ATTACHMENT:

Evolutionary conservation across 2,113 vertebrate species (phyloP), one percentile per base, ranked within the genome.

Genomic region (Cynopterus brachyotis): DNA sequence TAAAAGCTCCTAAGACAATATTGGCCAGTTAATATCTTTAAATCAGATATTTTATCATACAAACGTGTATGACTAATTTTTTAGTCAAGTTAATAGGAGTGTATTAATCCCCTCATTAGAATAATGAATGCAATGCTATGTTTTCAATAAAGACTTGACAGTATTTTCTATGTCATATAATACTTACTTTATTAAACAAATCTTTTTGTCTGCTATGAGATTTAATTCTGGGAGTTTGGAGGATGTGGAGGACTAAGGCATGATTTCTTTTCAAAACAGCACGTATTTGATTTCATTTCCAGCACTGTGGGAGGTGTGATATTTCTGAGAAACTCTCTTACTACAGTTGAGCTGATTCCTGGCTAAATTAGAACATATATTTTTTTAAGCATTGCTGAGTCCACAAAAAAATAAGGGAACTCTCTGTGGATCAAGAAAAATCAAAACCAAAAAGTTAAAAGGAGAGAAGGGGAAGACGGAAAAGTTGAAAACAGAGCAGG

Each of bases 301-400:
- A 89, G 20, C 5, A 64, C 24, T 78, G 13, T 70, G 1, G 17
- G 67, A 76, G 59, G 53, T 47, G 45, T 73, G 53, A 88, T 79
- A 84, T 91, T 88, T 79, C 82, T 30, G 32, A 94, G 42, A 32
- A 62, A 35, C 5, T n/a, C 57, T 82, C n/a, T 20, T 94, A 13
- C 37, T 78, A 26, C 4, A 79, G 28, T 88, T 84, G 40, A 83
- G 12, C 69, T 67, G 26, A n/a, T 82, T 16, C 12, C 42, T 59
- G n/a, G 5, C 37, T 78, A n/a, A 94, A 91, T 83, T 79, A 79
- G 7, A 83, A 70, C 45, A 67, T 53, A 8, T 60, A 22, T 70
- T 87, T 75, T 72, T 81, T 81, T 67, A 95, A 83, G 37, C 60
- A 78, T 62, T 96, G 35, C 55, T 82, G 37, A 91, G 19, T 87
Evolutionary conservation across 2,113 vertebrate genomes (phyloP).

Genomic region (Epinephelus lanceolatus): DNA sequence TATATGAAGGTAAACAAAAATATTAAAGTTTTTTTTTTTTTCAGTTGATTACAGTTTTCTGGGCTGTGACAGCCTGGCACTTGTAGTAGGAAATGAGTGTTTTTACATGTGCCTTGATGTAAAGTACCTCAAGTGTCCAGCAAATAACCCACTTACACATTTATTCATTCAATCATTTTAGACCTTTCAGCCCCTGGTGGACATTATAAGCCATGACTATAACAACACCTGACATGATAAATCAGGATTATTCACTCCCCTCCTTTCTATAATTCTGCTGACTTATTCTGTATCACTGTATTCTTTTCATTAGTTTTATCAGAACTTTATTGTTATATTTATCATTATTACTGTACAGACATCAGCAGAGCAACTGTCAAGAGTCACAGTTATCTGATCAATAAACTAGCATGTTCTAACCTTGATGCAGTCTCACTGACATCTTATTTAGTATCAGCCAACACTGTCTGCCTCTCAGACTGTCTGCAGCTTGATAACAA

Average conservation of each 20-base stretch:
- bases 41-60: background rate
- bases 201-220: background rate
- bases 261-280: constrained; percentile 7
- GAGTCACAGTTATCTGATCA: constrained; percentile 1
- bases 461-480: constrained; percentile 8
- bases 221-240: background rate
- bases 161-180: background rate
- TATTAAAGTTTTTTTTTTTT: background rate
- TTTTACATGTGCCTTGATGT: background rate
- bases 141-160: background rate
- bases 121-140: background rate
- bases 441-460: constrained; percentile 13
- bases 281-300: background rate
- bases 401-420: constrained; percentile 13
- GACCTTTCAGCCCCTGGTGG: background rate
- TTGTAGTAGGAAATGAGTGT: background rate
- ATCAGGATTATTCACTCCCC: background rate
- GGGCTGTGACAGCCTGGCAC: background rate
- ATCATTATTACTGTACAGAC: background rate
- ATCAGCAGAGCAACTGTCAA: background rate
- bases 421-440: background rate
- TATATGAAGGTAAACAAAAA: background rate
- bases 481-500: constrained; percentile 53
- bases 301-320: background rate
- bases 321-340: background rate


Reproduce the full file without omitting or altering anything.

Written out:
Evolutionary conservation across 2,113 vertebrate species (phyloP), one percentile per base, ranked within the genome.

Genomic region (Cynopterus brachyotis): DNA sequence TAAAAGCTCCTAAGACAATATTGGCCAGTTAATATCTTTAAATCAGATATTTTATCATACAAACGTGTATGACTAATTTTTTAGTCAAGTTAATAGGAGTGTATTAATCCCCTCATTAGAATAATGAATGCAATGCTATGTTTTCAATAAAGACTTGACAGTATTTTCTATGTCATATAATACTTACTTTATTAAACAAATCTTTTTGTCTGCTATGAGATTTAATTCTGGGAGTTTGGAGGATGTGGAGGACTAAGGCATGATTTCTTTTCAAAACAGCACGTATTTGATTTCATTTCCAGCACTGTGGGAGGTGTGATATTTCTGAGAAACTCTCTTACTACAGTTGAGCTGATTCCTGGCTAAATTAGAACATATATTTTTTTAAGCATTGCTGAGTCCACAAAAAAATAAGGGAACTCTCTGTGGATCAAGAAAAATCAAAACCAAAAAGTTAAAAGGAGAGAAGGGGAAGACGGAAAAGTTGAAAACAGAGCAGG

Each of bases 301-400:
- A 89, G 20, C 5, A 64, C 24, T 78, G 13, T 70, G 1, G 17
- G 67, A 76, G 59, G 53, T 47, G 45, T 73, G 53, A 88, T 79
- A 84, T 91, T 88, T 79, C 82, T 30, G 32, A 94, G 42, A 32
- A 62, A 35, C 5, T n/a, C 57, T 82, C n/a, T 20, T 94, A 13
- C 37, T 78, A 26, C 4, A 79, G 28, T 88, T 84, G 40, A 83
- G 12, C 69, T 67, G 26, A n/a, T 82, T 16, C 12, C 42, T 59
- G n/a, G 5, C 37, T 78, A n/a, A 94, A 91, T 83, T 79, A 79
- G 7, A 83, A 70, C 45, A 67, T 53, A 8, T 60, A 22, T 70
- T 87, T 75, T 72, T 81, T 81, T 67, A 95, A 83, G 37, C 60
- A 78, T 62, T 96, G 35, C 55, T 82, G 37, A 91, G 19, T 87
Evolutionary conservation across 2,113 vertebrate genomes (phyloP).

Genomic region (Epinephelus lanceolatus): DNA sequence TATATGAAGGTAAACAAAAATATTAAAGTTTTTTTTTTTTTCAGTTGATTACAGTTTTCTGGGCTGTGACAGCCTGGCACTTGTAGTAGGAAATGAGTGTTTTTACATGTGCCTTGATGTAAAGTACCTCAAGTGTCCAGCAAATAACCCACTTACACATTTATTCATTCAATCATTTTAGACCTTTCAGCCCCTGGTGGACATTATAAGCCATGACTATAACAACACCTGACATGATAAATCAGGATTATTCACTCCCCTCCTTTCTATAATTCTGCTGACTTATTCTGTATCACTGTATTCTTTTCATTAGTTTTATCAGAACTTTATTGTTATATTTATCATTATTACTGTACAGACATCAGCAGAGCAACTGTCAAGAGTCACAGTTATCTGATCAATAAACTAGCATGTTCTAACCTTGATGCAGTCTCACTGACATCTTATTTAGTATCAGCCAACACTGTCTGCCTCTCAGACTGTCTGCAGCTTGATAACAA

Average conservation of each 20-base stretch:
- bases 41-60: background rate
- bases 201-220: background rate
- bases 261-280: constrained; percentile 7
- GAGTCACAGTTATCTGATCA: constrained; percentile 1
- bases 461-480: constrained; percentile 8
- bases 221-240: background rate
- bases 161-180: background rate
- TATTAAAGTTTTTTTTTTTT: background rate
- TTTTACATGTGCCTTGATGT: background rate
- bases 141-160: background rate
- bases 121-140: background rate
- bases 441-460: constrained; percentile 13
- bases 281-300: background rate
- bases 401-420: constrained; percentile 13
- GACCTTTCAGCCCCTGGTGG: background rate
- TTGTAGTAGGAAATGAGTGT: background rate
- ATCAGGATTATTCACTCCCC: background rate
- GGGCTGTGACAGCCTGGCAC: background rate
- ATCATTATTACTGTACAGAC: background rate
- ATCAGCAGAGCAACTGTCAA: background rate
- bases 421-440: background rate
- TATATGAAGGTAAACAAAAA: background rate
- bases 481-500: constrained; percentile 53
- bases 301-320: background rate
- bases 321-340: background rate